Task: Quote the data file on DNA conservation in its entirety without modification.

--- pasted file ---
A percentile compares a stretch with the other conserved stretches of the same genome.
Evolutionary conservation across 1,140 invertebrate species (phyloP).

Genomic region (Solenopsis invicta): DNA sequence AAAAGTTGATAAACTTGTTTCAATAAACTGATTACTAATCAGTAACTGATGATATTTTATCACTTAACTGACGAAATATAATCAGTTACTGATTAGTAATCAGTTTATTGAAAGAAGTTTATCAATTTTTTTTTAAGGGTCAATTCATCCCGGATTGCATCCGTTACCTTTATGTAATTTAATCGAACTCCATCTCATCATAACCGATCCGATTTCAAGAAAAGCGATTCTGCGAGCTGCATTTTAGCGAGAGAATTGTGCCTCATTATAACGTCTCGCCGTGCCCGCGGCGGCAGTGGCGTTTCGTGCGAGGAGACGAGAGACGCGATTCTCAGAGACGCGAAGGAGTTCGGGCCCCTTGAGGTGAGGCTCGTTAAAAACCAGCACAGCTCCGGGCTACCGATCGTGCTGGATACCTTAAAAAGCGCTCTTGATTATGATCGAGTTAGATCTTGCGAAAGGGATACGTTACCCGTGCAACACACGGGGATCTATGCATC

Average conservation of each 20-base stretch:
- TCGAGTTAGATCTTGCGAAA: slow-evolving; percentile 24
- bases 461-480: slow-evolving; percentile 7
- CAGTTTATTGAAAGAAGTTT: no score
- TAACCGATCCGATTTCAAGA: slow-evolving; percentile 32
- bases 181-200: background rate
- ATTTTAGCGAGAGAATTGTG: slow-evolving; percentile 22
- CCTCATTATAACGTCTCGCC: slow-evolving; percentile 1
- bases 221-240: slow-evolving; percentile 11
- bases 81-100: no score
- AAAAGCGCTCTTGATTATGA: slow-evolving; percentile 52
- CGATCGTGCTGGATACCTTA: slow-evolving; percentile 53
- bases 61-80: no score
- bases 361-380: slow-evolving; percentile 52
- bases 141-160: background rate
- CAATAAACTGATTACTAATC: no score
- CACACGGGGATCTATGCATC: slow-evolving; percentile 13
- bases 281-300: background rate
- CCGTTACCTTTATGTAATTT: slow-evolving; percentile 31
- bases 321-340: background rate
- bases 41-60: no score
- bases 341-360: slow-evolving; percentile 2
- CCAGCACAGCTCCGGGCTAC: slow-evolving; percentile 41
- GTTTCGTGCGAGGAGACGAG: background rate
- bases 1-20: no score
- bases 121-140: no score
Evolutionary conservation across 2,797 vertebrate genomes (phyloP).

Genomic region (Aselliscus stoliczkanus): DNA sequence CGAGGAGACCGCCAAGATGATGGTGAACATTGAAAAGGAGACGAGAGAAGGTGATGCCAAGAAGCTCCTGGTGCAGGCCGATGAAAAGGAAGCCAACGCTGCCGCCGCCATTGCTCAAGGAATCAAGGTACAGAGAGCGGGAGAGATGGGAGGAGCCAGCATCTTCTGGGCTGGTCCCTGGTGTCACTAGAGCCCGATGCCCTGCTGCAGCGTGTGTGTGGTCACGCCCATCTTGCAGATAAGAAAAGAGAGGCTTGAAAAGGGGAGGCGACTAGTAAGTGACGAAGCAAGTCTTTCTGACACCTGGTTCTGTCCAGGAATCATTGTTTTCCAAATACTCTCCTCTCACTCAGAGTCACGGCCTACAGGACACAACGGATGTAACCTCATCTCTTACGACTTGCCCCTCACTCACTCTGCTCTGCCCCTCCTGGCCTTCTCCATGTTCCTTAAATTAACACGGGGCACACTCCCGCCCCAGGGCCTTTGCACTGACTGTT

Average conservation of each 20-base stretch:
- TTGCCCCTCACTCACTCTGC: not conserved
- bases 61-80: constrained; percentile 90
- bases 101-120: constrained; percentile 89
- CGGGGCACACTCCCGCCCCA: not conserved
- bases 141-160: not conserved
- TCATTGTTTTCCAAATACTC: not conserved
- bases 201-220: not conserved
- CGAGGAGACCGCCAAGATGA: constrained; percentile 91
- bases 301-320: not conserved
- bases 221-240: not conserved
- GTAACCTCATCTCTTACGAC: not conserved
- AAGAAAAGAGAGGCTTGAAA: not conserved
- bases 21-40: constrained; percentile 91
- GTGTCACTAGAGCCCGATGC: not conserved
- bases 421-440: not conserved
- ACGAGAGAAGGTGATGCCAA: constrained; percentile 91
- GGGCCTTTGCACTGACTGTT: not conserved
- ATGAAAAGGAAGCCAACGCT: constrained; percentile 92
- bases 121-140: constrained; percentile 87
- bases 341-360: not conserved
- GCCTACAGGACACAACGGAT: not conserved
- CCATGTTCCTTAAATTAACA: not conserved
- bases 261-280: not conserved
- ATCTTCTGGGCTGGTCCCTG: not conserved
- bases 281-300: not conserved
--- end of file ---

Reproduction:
A percentile compares a stretch with the other conserved stretches of the same genome.
Evolutionary conservation across 1,140 invertebrate species (phyloP).

Genomic region (Solenopsis invicta): DNA sequence AAAAGTTGATAAACTTGTTTCAATAAACTGATTACTAATCAGTAACTGATGATATTTTATCACTTAACTGACGAAATATAATCAGTTACTGATTAGTAATCAGTTTATTGAAAGAAGTTTATCAATTTTTTTTTAAGGGTCAATTCATCCCGGATTGCATCCGTTACCTTTATGTAATTTAATCGAACTCCATCTCATCATAACCGATCCGATTTCAAGAAAAGCGATTCTGCGAGCTGCATTTTAGCGAGAGAATTGTGCCTCATTATAACGTCTCGCCGTGCCCGCGGCGGCAGTGGCGTTTCGTGCGAGGAGACGAGAGACGCGATTCTCAGAGACGCGAAGGAGTTCGGGCCCCTTGAGGTGAGGCTCGTTAAAAACCAGCACAGCTCCGGGCTACCGATCGTGCTGGATACCTTAAAAAGCGCTCTTGATTATGATCGAGTTAGATCTTGCGAAAGGGATACGTTACCCGTGCAACACACGGGGATCTATGCATC

Average conservation of each 20-base stretch:
- TCGAGTTAGATCTTGCGAAA: slow-evolving; percentile 24
- bases 461-480: slow-evolving; percentile 7
- CAGTTTATTGAAAGAAGTTT: no score
- TAACCGATCCGATTTCAAGA: slow-evolving; percentile 32
- bases 181-200: background rate
- ATTTTAGCGAGAGAATTGTG: slow-evolving; percentile 22
- CCTCATTATAACGTCTCGCC: slow-evolving; percentile 1
- bases 221-240: slow-evolving; percentile 11
- bases 81-100: no score
- AAAAGCGCTCTTGATTATGA: slow-evolving; percentile 52
- CGATCGTGCTGGATACCTTA: slow-evolving; percentile 53
- bases 61-80: no score
- bases 361-380: slow-evolving; percentile 52
- bases 141-160: background rate
- CAATAAACTGATTACTAATC: no score
- CACACGGGGATCTATGCATC: slow-evolving; percentile 13
- bases 281-300: background rate
- CCGTTACCTTTATGTAATTT: slow-evolving; percentile 31
- bases 321-340: background rate
- bases 41-60: no score
- bases 341-360: slow-evolving; percentile 2
- CCAGCACAGCTCCGGGCTAC: slow-evolving; percentile 41
- GTTTCGTGCGAGGAGACGAG: background rate
- bases 1-20: no score
- bases 121-140: no score
Evolutionary conservation across 2,797 vertebrate genomes (phyloP).

Genomic region (Aselliscus stoliczkanus): DNA sequence CGAGGAGACCGCCAAGATGATGGTGAACATTGAAAAGGAGACGAGAGAAGGTGATGCCAAGAAGCTCCTGGTGCAGGCCGATGAAAAGGAAGCCAACGCTGCCGCCGCCATTGCTCAAGGAATCAAGGTACAGAGAGCGGGAGAGATGGGAGGAGCCAGCATCTTCTGGGCTGGTCCCTGGTGTCACTAGAGCCCGATGCCCTGCTGCAGCGTGTGTGTGGTCACGCCCATCTTGCAGATAAGAAAAGAGAGGCTTGAAAAGGGGAGGCGACTAGTAAGTGACGAAGCAAGTCTTTCTGACACCTGGTTCTGTCCAGGAATCATTGTTTTCCAAATACTCTCCTCTCACTCAGAGTCACGGCCTACAGGACACAACGGATGTAACCTCATCTCTTACGACTTGCCCCTCACTCACTCTGCTCTGCCCCTCCTGGCCTTCTCCATGTTCCTTAAATTAACACGGGGCACACTCCCGCCCCAGGGCCTTTGCACTGACTGTT

Average conservation of each 20-base stretch:
- TTGCCCCTCACTCACTCTGC: not conserved
- bases 61-80: constrained; percentile 90
- bases 101-120: constrained; percentile 89
- CGGGGCACACTCCCGCCCCA: not conserved
- bases 141-160: not conserved
- TCATTGTTTTCCAAATACTC: not conserved
- bases 201-220: not conserved
- CGAGGAGACCGCCAAGATGA: constrained; percentile 91
- bases 301-320: not conserved
- bases 221-240: not conserved
- GTAACCTCATCTCTTACGAC: not conserved
- AAGAAAAGAGAGGCTTGAAA: not conserved
- bases 21-40: constrained; percentile 91
- GTGTCACTAGAGCCCGATGC: not conserved
- bases 421-440: not conserved
- ACGAGAGAAGGTGATGCCAA: constrained; percentile 91
- GGGCCTTTGCACTGACTGTT: not conserved
- ATGAAAAGGAAGCCAACGCT: constrained; percentile 92
- bases 121-140: constrained; percentile 87
- bases 341-360: not conserved
- GCCTACAGGACACAACGGAT: not conserved
- CCATGTTCCTTAAATTAACA: not conserved
- bases 261-280: not conserved
- ATCTTCTGGGCTGGTCCCTG: not conserved
- bases 281-300: not conserved